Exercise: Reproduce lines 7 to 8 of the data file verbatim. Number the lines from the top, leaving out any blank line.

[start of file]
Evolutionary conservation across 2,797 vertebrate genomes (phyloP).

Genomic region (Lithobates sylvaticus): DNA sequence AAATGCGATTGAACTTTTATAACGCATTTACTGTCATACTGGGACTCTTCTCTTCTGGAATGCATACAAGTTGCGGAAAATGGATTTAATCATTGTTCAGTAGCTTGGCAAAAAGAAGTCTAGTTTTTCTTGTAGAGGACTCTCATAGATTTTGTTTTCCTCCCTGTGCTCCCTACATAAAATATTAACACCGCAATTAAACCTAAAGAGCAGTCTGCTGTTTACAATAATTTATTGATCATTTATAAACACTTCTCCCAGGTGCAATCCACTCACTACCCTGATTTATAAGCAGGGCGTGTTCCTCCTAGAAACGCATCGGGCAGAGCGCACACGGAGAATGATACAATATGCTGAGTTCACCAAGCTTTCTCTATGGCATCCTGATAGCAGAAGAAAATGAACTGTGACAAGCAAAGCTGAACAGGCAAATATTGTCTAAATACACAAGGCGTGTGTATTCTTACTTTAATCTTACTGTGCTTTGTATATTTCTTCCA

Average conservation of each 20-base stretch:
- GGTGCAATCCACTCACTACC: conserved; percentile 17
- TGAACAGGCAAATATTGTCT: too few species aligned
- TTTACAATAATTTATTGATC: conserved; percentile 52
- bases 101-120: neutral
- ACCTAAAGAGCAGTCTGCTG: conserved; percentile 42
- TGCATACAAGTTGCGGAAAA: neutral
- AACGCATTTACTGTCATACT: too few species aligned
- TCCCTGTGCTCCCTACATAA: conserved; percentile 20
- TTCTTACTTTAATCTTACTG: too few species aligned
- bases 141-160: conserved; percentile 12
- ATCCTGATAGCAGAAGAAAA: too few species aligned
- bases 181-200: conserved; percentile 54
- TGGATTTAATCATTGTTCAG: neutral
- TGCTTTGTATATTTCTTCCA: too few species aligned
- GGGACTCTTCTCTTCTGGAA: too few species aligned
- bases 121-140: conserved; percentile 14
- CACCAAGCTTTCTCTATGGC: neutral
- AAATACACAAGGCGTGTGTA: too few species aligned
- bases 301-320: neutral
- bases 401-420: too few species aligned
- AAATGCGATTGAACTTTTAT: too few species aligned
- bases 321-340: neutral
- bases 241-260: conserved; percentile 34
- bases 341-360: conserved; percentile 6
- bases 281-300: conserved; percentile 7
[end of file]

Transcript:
- bases 101-120: neutral
- ACCTAAAGAGCAGTCTGCTG: conserved; percentile 42